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OCAP | OCAP Updates
Ontario Coalition Against Poverty is a direct action anti-poverty organization that fights for more shelter beds, social housing, and a raise in social assistance rates.
poverty, homelessness, housing, social assistance, ontario works, odsp, anti-poverty. ocap. ontario coalition against poverty, shelters,
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A Housing Platform for Poor and Working people

OCAP denounces all federal parties’ insufficient attempts at prioritizing ‘affordable’ housing in the upcoming election.

“Affordable” is a misnomer, it is weak-willed political jargon, intended to be vague. What we need is more not-for-profit housing: safe, quality social housing, a serious investment in the housing co-operative model, and the deprivatization of long-term care. We need housing designed for people, not profit.

Housing has been an issue for poor people for decades. As federal parties unveil a platform mainly supportive to help middle-income earners, it is obvious that poor and working people’s needs are not anywhere in mind. Most of the platform points from all major political parties focus on homeownership, once again leaving renters, under-housed, and unhoused persons out of the conversation.

Accelerated by the Covid-19 pandemic, there are hundreds of thousands of people at risk of being evicted and forced onto the streets. No federal party makes mention of any solution to this. Instead, all parties offer too little, too late, and fail across the board to center those in dire need. After years of neglect from all levels of government, we need emergency action, that prioritizes a safe place to live for every member of the country, including migrants and undocumented peoples.

This housing crisis has been manufactured by developers and governments who have, by design, allowed the slow supply of specific types of housing, and sustained a bubble of prices that only top income earners can perforate. Since 1993, the federal government has stopped investing in social housing across Canada. What we see today is the effects of a long-term and calculated effort to neglect and invisibilize our most vulnerable, consolidate profits into developer’s hands, and further the neoliberal agenda.

Condominium developers continue to run amok, while other models of housing are forgotten. Greedy landlords and real estate developers continue to profit at the expense of poor and working people simply needing a place to live. Shame on the federal government for allowing this crisis to happen in the first place and shame on their lack of action now.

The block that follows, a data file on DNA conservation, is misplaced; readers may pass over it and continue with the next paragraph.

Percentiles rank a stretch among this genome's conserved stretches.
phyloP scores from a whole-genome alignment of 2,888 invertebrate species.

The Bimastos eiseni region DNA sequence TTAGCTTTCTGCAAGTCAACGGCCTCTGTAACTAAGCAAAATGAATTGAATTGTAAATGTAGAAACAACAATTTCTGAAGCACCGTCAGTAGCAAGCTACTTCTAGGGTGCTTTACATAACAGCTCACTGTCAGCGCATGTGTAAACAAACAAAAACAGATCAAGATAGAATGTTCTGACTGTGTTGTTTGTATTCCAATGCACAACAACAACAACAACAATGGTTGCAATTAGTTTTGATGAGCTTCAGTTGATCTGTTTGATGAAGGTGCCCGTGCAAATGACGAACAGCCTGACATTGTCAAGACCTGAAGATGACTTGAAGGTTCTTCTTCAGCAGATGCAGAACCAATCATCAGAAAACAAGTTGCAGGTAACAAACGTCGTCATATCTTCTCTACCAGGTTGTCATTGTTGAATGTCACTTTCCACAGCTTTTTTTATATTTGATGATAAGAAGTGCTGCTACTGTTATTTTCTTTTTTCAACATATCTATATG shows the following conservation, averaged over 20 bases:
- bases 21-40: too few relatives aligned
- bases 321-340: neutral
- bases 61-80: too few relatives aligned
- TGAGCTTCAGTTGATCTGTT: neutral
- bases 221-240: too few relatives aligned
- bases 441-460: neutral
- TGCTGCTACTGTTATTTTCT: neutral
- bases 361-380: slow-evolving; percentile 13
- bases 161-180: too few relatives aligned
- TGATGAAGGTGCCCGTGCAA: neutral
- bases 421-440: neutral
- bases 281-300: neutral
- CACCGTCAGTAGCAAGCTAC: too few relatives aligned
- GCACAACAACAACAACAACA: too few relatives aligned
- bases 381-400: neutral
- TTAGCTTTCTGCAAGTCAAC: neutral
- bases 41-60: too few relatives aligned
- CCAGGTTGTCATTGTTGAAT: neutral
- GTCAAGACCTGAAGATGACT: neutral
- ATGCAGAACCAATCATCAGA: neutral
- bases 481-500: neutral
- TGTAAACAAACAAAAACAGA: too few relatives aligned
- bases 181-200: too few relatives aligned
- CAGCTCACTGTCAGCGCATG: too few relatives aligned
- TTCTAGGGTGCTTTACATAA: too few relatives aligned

We are in unprecedented times, with hundreds of thousands of people across the country behind in rent and eligible for eviction. Our shelter systems are full and overcrowded. After being sued, the government was forced to look to hotels and other interim solutions in response to the pandemic. We have thousands of people living in encampments across the country, being forcefully and violently evicted by police, with nowhere else to go.

The population in shelters is increasingly made up of migrants left without status due to huge problems based on race, class, gender, sexuality, and disability in Canada’s immigration system. This population has special needs, none of which are even touched on in any of the platforms.

The housing platforms of all major political parties fall grossly short of the change that is needed to support the right to housing.

Our governments at all levels are complicit in this crisis, and we demand long-term sustainable solutions that secure the right to housing for people at all income levels.

Our Housing Platform Demands:

  • A commitment to 1 million new social housing units, nationwide, to be built by 2025
  • An ongoing funding commitment to municipalities comparable to rates adjusted for inflation before funding cuts in 1993 for the maintenance and creation of social housing going forward
  • The facilitation of new housing cooperatives in every city, in the amount to house all those waitlisted and meet ongoing demand by 2026
  • An increase in taxes for those who own more than two properties
  • A 20% vacancy tax for empty and unused properties for up to 3 years
  • The expropriation of empty and unused buildings sitting for over 3 years to create more not-for-profit housing options
  • Stronger policies that support the rights of tenants, including rent forgiveness for pandemic arrears
  • Redefine the term “Affordable” to reflect deeply affordable housing based on income and not in contrast to market rent
  • Focus on shifting the financialization of property to providing housing for all who require shelter
  • End the for-profit model for long-term care facilities and ensure dignified and safe housing for all, at every stage of life.

OCAP Statement regarding Encampment Clearing at Trinity Bellwoods

OCAP Denounces the Repressive Violence in Clearing Unhoused People from Trinity Bellwoods Park

June 22, 2021
On the morning of June 22, 2021, hundreds of Toronto Police Service officers (TPS) and privately contracted security officers descended on Trinity Bellwoods Park to remove houseless people living in tents with tenuous promises of shelter or by force if necessary. Residents of Toronto mobilized to prevent the unnecessary and heartless removal of those residing in the park without any other safe place to live. Police erected fencing around the perimeter of the park, boxing in residents and supporters, effectively “kettling” those in attendance and preventing further supporters from entering the area.
This was a planned coordination of excessive force on the part of the City of Toronto (CoT) and the TPS to demonstrate power and intimidate residents and supporters. The police used escalation tactics, threatened fines, arrests, and the removal of residents and supporters. Resources were at no shortage to the TPS as hundreds of mounted police, plain clothes officers, riot cops and corporate security were present to control the movement of 20-25 encampment residents.